The storyline seems familiar enough to those who follow culture-war issues: a school principal bans the singing of “God Bless the USA” at a public-school kindergarten celebration. A coalition of patriotic, religious, and traditionalist Americans protest this secularist monstrosity. Conservative politicians show up to make election-year hay, and activist groups on all sides mobilize their fundraising apparatchiks to publicize the horrors of life in modern America. Conservatives bellow that secularism has gone too far when kindergartners are abused in this way. Liberals howl that American fascists have mobilized to overthrow the Constitutional wall of separation between church and state. Whoever wins or loses the specific dispute, the two sides both walk away more confident than ever in their mission.
But in a recent controversy at Brooklyn’s Public School 90, this shopworn tale has included some unique twists. The story from Brooklyn serves to demonstrate just how complicated Fundamentalist America can be.
Here’s the latest: the New York Times reported recently that Congressman Bob Turner led a rally in favor of “God Bless the USA.” In the words of reporter Ginia Bellafante, Turner’s move was nothing more than a cheap campaign stunt. Bellafante said Turner’s opportunism “inspires a wish for high-grade exfoliants to scrub away all the contact grease and grime.”
The school had been in the news since Principal Greta Hawkins banned “God Bless the USA” from the kindergarten graduation, briefly replacing it with a Justin Bieber hit, before also canceling the Bieber selection.
On some conservative blogs, we read that Hawkins is “A LIBERAL…….LIBERAL=TRAITOR.” According to Andrew Jones of the progressive Raw Story, Fox News reporter Laura Ingraham called Hawkins a member of the “angry left.”
For Turner, a retired media executive, Catholic, and mildly conservative Republican, this may have seemed like a no-brainer. Who can lose a campaign for “God Bless the USA?”
But the story has more wrinkles than a breeze-ruffled flag. First of all, Hawkins, an African American, has been the subject of horrific racist attacks since her decision to ban the song. The New York Daily News reported she received letters calling her “a filthy, dirty, ugly subhuman gorilla.” One of these letters included the vile threat, “Let’s hope that AIDS will do what sickle cell anemia failed to do, exterminate your whole simian race.”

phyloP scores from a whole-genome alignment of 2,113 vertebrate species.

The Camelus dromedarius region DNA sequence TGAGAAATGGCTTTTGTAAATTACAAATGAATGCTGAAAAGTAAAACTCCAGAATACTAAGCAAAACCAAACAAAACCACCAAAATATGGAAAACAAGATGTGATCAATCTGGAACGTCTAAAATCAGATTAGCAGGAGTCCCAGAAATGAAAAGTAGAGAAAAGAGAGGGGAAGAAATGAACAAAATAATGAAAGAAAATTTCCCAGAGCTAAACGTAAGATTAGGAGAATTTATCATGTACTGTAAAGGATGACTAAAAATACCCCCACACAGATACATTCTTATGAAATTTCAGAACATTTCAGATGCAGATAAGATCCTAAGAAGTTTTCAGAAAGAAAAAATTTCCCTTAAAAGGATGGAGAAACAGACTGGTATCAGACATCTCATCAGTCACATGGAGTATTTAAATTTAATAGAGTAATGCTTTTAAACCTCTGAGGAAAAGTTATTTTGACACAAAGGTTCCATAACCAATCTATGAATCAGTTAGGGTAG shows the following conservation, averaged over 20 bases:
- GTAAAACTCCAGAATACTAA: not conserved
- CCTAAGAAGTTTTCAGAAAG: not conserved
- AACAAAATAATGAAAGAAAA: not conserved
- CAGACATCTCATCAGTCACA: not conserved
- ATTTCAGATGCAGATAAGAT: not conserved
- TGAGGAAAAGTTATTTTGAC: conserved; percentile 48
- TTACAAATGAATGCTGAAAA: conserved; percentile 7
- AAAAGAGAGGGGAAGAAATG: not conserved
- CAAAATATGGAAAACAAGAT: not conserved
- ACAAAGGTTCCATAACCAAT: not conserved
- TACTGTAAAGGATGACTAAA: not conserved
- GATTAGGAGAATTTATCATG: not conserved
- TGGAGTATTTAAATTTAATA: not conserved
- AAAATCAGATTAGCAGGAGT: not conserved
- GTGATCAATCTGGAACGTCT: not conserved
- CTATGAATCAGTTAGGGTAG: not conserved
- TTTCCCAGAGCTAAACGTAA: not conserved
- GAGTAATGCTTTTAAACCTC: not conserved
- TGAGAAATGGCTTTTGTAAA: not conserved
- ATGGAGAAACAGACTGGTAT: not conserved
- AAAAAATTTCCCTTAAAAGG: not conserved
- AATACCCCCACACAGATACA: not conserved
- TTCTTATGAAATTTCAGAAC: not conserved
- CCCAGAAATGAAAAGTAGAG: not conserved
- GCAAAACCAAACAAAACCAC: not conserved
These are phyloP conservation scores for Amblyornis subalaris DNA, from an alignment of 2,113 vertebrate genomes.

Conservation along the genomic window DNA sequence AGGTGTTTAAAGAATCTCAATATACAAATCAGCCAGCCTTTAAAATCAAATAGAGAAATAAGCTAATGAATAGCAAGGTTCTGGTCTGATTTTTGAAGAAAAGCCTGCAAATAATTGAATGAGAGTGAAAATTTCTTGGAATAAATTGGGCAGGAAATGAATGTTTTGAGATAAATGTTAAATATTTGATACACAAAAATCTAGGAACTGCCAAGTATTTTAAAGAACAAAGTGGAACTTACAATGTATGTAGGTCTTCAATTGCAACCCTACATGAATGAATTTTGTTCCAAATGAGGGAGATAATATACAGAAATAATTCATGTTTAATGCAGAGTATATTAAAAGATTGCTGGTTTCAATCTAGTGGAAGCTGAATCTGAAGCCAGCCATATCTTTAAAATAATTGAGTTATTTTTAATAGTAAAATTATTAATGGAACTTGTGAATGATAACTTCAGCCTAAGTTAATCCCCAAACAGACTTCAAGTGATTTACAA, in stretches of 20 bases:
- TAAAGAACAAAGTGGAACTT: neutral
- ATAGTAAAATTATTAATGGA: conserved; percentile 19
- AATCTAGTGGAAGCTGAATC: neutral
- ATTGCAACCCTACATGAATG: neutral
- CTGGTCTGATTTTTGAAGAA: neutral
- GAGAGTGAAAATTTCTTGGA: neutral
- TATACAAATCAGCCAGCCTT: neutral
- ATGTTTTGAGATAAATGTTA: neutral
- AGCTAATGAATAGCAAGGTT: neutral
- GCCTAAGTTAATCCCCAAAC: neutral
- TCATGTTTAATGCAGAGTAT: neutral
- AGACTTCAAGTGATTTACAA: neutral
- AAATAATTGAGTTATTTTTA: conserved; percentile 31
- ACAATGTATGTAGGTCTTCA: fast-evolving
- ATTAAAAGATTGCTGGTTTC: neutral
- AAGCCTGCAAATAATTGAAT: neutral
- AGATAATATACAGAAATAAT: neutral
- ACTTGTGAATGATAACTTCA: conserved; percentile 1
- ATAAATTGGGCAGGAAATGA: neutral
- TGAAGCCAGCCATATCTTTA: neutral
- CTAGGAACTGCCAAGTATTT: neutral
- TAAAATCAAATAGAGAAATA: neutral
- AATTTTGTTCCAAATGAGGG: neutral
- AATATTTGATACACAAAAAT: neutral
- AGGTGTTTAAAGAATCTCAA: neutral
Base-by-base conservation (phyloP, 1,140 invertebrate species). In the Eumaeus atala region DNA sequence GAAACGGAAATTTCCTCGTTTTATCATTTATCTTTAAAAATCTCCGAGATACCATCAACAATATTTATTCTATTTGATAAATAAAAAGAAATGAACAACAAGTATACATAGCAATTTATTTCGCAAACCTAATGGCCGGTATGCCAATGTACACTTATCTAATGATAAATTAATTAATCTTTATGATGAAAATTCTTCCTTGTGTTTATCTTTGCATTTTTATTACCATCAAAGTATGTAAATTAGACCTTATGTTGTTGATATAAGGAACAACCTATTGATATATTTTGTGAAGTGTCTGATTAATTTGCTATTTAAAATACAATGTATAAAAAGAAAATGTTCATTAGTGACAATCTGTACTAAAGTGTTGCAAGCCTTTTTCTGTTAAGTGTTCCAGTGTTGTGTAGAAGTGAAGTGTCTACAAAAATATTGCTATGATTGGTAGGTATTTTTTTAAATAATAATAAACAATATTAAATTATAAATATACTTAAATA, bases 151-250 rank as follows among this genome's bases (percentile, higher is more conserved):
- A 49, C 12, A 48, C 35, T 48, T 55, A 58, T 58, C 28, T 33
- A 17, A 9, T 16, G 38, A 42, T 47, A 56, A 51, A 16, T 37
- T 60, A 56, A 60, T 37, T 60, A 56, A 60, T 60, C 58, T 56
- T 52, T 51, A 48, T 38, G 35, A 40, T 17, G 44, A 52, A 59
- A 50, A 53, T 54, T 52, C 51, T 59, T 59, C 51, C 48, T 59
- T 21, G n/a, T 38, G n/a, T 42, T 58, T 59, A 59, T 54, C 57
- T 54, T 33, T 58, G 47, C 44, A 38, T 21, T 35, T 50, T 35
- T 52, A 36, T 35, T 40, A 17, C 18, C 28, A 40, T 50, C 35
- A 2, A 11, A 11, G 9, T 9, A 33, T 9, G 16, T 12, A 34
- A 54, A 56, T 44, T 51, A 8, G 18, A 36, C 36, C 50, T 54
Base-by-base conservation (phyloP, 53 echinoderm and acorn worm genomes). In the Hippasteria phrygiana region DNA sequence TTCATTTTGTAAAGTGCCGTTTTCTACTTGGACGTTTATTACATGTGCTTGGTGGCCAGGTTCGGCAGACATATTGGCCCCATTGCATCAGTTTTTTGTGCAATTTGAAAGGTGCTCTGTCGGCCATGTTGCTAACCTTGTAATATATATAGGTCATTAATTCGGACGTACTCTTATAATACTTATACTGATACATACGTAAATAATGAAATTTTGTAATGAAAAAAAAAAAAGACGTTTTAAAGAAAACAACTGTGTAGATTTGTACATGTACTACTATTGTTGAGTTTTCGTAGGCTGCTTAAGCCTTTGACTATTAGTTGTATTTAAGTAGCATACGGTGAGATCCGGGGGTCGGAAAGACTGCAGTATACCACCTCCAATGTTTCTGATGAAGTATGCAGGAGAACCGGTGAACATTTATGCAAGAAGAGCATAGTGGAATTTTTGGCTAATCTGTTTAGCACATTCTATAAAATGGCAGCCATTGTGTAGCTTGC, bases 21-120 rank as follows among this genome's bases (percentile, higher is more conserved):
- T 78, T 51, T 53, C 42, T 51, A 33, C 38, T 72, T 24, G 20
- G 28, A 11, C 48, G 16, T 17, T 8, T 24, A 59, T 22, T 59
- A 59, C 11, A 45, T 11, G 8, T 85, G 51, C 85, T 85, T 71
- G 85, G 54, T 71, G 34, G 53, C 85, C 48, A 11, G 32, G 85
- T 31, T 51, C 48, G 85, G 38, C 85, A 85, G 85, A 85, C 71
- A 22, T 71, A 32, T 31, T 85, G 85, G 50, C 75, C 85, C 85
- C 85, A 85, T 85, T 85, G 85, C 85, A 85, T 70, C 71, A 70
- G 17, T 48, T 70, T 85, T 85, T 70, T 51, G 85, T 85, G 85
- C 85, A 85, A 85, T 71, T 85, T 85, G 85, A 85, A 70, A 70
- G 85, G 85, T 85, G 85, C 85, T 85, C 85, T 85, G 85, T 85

And there’s more. Hawkins claimed to have banned the song because its lyrics were meant for adults, not children. A flashy New York Post article quoted some teachers as saying Hawkins objected to the song’s monocultural offensiveness. But Hawkins is no Che-loving, Bible-hating secular humanist. To the contrary, she is a Jehovah’s Witness, a denomination famously averse to patriotic demonstrations. Anyone with a doorbell is aware that Jehovah’s Witnesses are an intensely Biblical denomination. According to a Pew Forum study (see pages 44-45), The Watchtower Bible and Tract Society–as the group is formally known–is also a majority minority denomination.
Hawkins did not call this a religious-freedom case. Rather, she claimed to want a more appropriate and culturally sensitive ceremony. And Congressman Turner did not call this a religious fight. He only wanted to take a stand for traditional American values and patriotism.
There’s another twist as well: among the kaleidoscope of conservative religion in America, there is a long tradition of enmity between evangelical Protestants and Jehovah’s Witnesses. In the 1920s, the Bible Institute of Los Angeles (now Biola University) published a series of books denouncing Jehovah’s Witnesses (along with Christian Science, Seventh-day Adventism, Spiritualism, Catholicism, Mormonism, and ‘New Thought’) as one of the most dangerous “Cults and False Religions.” (King’s Business, August 1920, page 807.) And, though this tone may have moved to the fringes of conservative evangelical Protestant thought, it is easy to find evangelicals who continue to blast Jehovah’s Witnesses for embracing a false faith.
With all these wrinkles, the story of God Blessing the USA at Brooklyn’s Public School 90 demonstrates the complicated nature of life in Fundamentalist America. We see a Bible-believing public school administrator enduring vicious verbal attacks for her decision to ban a popular patriotic song. We see politicians rushing to burnish their patriotic credentials, joining in an attack that has included depressingly horrific racist slurs. We see groups of conservative, Bible-based religious people attacking one another more viciously than they attack the secularizing, atheistic, evolutionistic demons of modern American culture.
Whatever the pundits and politicians might say, this seems like nothing so much as a reminder that life in Fundamentalist America is not as simple as it may appear. The trenches in these kinds of culture-war battles do not run straight.